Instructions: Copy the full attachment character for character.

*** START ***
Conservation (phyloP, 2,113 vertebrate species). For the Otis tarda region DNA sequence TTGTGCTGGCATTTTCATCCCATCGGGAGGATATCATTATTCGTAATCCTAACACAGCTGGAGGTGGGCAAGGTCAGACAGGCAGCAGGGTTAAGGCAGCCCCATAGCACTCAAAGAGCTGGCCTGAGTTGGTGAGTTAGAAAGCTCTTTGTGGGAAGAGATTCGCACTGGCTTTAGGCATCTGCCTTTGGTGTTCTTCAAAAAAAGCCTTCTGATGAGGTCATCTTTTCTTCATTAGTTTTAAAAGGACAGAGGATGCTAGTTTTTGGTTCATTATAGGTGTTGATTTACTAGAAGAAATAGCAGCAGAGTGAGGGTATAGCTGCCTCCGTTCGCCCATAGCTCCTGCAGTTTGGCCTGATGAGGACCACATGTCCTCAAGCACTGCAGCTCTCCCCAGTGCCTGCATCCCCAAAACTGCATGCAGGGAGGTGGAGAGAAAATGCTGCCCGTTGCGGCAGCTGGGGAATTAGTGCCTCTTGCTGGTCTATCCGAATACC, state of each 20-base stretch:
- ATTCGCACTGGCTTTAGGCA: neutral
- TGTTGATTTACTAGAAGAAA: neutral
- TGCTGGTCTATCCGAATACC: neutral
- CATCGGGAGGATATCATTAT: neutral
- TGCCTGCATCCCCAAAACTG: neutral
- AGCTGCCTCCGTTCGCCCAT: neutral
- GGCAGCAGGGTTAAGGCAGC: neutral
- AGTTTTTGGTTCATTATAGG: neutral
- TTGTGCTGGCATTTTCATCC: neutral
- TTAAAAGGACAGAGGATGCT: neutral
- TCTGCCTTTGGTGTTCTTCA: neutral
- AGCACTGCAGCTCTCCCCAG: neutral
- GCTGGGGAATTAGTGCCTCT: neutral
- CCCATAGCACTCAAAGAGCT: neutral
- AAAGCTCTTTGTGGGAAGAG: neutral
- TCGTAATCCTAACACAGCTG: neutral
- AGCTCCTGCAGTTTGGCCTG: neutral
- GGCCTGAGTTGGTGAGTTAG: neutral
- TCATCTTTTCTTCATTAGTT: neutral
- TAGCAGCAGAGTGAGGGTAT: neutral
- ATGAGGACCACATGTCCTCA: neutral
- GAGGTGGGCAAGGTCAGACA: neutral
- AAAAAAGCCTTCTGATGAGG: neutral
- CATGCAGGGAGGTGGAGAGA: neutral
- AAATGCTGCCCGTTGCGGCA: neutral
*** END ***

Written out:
Conservation (phyloP, 2,113 vertebrate species). For the Otis tarda region DNA sequence TTGTGCTGGCATTTTCATCCCATCGGGAGGATATCATTATTCGTAATCCTAACACAGCTGGAGGTGGGCAAGGTCAGACAGGCAGCAGGGTTAAGGCAGCCCCATAGCACTCAAAGAGCTGGCCTGAGTTGGTGAGTTAGAAAGCTCTTTGTGGGAAGAGATTCGCACTGGCTTTAGGCATCTGCCTTTGGTGTTCTTCAAAAAAAGCCTTCTGATGAGGTCATCTTTTCTTCATTAGTTTTAAAAGGACAGAGGATGCTAGTTTTTGGTTCATTATAGGTGTTGATTTACTAGAAGAAATAGCAGCAGAGTGAGGGTATAGCTGCCTCCGTTCGCCCATAGCTCCTGCAGTTTGGCCTGATGAGGACCACATGTCCTCAAGCACTGCAGCTCTCCCCAGTGCCTGCATCCCCAAAACTGCATGCAGGGAGGTGGAGAGAAAATGCTGCCCGTTGCGGCAGCTGGGGAATTAGTGCCTCTTGCTGGTCTATCCGAATACC, state of each 20-base stretch:
- ATTCGCACTGGCTTTAGGCA: neutral
- TGTTGATTTACTAGAAGAAA: neutral
- TGCTGGTCTATCCGAATACC: neutral
- CATCGGGAGGATATCATTAT: neutral
- TGCCTGCATCCCCAAAACTG: neutral
- AGCTGCCTCCGTTCGCCCAT: neutral
- GGCAGCAGGGTTAAGGCAGC: neutral
- AGTTTTTGGTTCATTATAGG: neutral
- TTGTGCTGGCATTTTCATCC: neutral
- TTAAAAGGACAGAGGATGCT: neutral
- TCTGCCTTTGGTGTTCTTCA: neutral
- AGCACTGCAGCTCTCCCCAG: neutral
- GCTGGGGAATTAGTGCCTCT: neutral
- CCCATAGCACTCAAAGAGCT: neutral
- AAAGCTCTTTGTGGGAAGAG: neutral
- TCGTAATCCTAACACAGCTG: neutral
- AGCTCCTGCAGTTTGGCCTG: neutral
- GGCCTGAGTTGGTGAGTTAG: neutral
- TCATCTTTTCTTCATTAGTT: neutral
- TAGCAGCAGAGTGAGGGTAT: neutral
- ATGAGGACCACATGTCCTCA: neutral
- GAGGTGGGCAAGGTCAGACA: neutral
- AAAAAAGCCTTCTGATGAGG: neutral
- CATGCAGGGAGGTGGAGAGA: neutral
- AAATGCTGCCCGTTGCGGCA: neutral